Charley always seemed to get into trouble, though he didn’t mean to. He was getting fed up of going to school because he felt different from most of the other kids. Then he met his Aunty Bella. And everything changed.
Children who have Developmental Coordination Disorder (also known as dyspraxia in the UK), they have a motor skill developmental delay that affects many aspects of their lives especially at school. Unfortunately, this common disorder is not well known in the United States and many kids suffer in silence or their disorder is attributed to other issues like ADHD. You’re So Clumsy Charley (A UK based book) illustrates a children’s story explains what it feels like to be a child who is different from other children. Charley seems to keep getting into trouble all the time for doing things wrong. While not labelled in the story, Charley has a specific coordination difficulty. In particular, he shows dyspraxic tendencies such as clumsiness. It is Charley’s specific difficulty that makes him feel different and therefore unhappy at school, because he doesn’t understand it. This is an important book for parents, pediatricians and teachers here in the USA to be aware of the symptoms and support for children with DCD. Children with DCD can unjustly be labeled as lazy and uncooperative and can be seen as disruptive when they are not given the proper support such as occupational therapy. DCD DOES NOT GO AWAY OR GET BETTER ON ITS OWN and can cause a lifelong issue and lead to things like depression, anxiety, and failure for a person to fulfill their potential. Thankfully, in this book, when Charley learns he is not alone, things begin to get better!
Common symptoms of DCD:
- not being able to kick, catch or throw
- not being able to hop, jump and run
- not being able to negotiate stairs
- not being able to use scissors accurately or hold them properly
- writing and drawing may appear scribbled or is not age appropriate
- not being able to tie shoelaces, fasten buttons or dress self correctly
- not being able to sit still for the same length of time children of the same age are able to
This book can be used with young children to discuss how neurodiversity (e.g. dyspraxia, dyslexia, ADHD and Asperger’s Syndrome) is not a bad thing and that in fact it can have its strengths. This illustrated book helps parents, teachers, and other adults who support children, have a non-threatening discussion about specific learning difficulties with children of primary school age. Children find it easier to relate to, and discuss, the character in the story rather than have all the attention focused on them. This book can be a catalyst for discussion, adults can use the illustrated story at home or in school with children who have a specific learning difficulty, or exhibit tendencies of one. Teachers can use the book to help classmates better understand their peers who may struggle with things they don’t (e.g. as illustrated by Charley’s clumsiness in this story). Similarly, parents can use the book to help children better understand family members.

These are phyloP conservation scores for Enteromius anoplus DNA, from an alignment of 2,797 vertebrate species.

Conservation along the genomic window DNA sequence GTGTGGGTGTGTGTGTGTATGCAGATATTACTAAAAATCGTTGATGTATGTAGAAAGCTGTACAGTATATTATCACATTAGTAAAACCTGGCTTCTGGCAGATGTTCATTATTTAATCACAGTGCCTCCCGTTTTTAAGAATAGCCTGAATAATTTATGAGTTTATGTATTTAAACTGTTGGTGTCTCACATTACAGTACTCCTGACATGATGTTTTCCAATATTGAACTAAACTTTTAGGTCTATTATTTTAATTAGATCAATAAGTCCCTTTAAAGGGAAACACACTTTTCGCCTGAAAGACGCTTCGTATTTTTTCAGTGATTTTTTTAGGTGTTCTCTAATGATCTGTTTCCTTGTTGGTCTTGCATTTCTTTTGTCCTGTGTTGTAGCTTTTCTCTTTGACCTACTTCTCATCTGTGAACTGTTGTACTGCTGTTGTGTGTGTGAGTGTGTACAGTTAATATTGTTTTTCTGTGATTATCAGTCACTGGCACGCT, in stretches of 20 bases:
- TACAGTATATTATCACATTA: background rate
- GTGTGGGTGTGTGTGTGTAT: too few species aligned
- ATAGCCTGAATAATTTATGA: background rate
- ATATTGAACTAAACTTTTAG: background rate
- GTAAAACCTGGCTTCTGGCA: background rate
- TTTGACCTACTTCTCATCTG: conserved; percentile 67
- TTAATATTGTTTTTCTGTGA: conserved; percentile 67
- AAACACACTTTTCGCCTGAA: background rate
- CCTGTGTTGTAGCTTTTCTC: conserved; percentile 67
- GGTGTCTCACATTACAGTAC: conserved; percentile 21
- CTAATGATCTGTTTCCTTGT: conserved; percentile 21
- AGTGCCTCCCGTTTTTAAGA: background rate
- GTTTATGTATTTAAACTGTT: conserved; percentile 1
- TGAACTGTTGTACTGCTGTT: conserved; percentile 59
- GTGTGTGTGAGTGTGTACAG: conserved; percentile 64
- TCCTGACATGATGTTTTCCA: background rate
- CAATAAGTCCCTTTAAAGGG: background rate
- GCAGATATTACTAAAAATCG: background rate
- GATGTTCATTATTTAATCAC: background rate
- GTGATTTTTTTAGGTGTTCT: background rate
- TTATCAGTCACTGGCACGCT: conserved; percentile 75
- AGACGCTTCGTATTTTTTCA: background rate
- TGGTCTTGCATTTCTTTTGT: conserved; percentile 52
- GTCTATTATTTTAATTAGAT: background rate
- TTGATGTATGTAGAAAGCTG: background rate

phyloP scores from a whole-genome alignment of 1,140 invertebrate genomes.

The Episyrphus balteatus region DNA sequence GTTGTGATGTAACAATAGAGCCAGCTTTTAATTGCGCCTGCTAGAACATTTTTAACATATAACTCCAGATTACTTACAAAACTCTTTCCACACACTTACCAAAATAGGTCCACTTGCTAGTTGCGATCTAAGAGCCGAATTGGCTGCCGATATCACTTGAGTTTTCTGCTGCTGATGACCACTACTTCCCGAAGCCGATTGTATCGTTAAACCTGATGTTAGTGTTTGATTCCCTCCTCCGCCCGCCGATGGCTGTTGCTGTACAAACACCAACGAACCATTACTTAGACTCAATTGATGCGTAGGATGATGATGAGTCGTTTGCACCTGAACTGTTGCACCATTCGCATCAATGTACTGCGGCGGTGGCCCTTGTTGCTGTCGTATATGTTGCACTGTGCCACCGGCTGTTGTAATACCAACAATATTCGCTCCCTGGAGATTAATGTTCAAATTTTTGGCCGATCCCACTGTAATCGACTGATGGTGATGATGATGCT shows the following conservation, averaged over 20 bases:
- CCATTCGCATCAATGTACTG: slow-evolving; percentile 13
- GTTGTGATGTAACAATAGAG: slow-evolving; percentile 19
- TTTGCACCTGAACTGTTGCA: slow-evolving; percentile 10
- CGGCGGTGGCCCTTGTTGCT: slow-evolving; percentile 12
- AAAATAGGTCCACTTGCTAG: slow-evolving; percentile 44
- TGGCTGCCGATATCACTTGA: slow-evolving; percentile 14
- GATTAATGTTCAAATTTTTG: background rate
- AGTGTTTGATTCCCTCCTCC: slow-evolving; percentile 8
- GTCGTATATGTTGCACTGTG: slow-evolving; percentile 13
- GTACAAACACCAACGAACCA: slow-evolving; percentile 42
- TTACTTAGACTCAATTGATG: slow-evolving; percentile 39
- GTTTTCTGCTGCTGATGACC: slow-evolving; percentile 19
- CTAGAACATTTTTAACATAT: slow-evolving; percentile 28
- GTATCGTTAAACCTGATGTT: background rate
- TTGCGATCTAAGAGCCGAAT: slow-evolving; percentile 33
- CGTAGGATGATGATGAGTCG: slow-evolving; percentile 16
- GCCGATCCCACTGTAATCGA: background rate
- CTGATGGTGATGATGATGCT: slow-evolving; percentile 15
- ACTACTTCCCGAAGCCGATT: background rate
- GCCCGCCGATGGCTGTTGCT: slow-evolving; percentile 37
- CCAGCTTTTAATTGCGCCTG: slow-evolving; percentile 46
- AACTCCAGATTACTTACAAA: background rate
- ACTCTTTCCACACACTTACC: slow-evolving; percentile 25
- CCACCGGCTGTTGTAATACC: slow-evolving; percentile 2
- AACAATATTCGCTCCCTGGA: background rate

Charley was written by someone who is herself dyspraxic, and is based on both her own and her daughter’s experiences of being misunderstood. She wanted to help those children who continue to remain misunderstood. As with all of its books, Your Story Matters publishing aims to help people know they are not alone with what makes them different. If a young person or adult can relate to a story, it gives them hope and encourages them to share their concerns. The publisher aims to provide free teaching resources for all of its books that can be used in schools, to help improve understanding and celebrate differences.
1 in 10. Odds are you know someone with Dyspraxia. Dyspraxia Foundation USA is financed entirely through donations and member subscriptions. They are working hard to provide information about, and personal stories from, people and families living with dyspraxia. This information gives valuable input to families of those struggling with this condition. Your generous contribution will provide aid by funding Dyspraxia Foundation USA. Continued funding is very important because it will enable us to reach out to our friends in the 6% to 10% of the population who have dyspraxia. Their vision is a society where developmental dyspraxia is more widely accepted and acknowledged. Donate Today!
Catherine Loria’s Story “As far as advice to others, especially to parents raising a child with dyspraxia, she says, “Don’t give up. Keep fighting for your child and get help. If a doctor or teacher isn’t helpful or listening to you, try and find another doctor/teacher who will listen.”
About the Author: The author grew up with dyspraxia and watched her daughter do the same. Driven by frustration at people’s misunderstanding of this condition, particularly within the education system, Jane Binnion decided to write a children’s book that would hopefully get children and adults talking about what it is like to be different and why this is not necessarily a bad thing. In fact, it should be something to be celebrated!
List Price: $ 11.99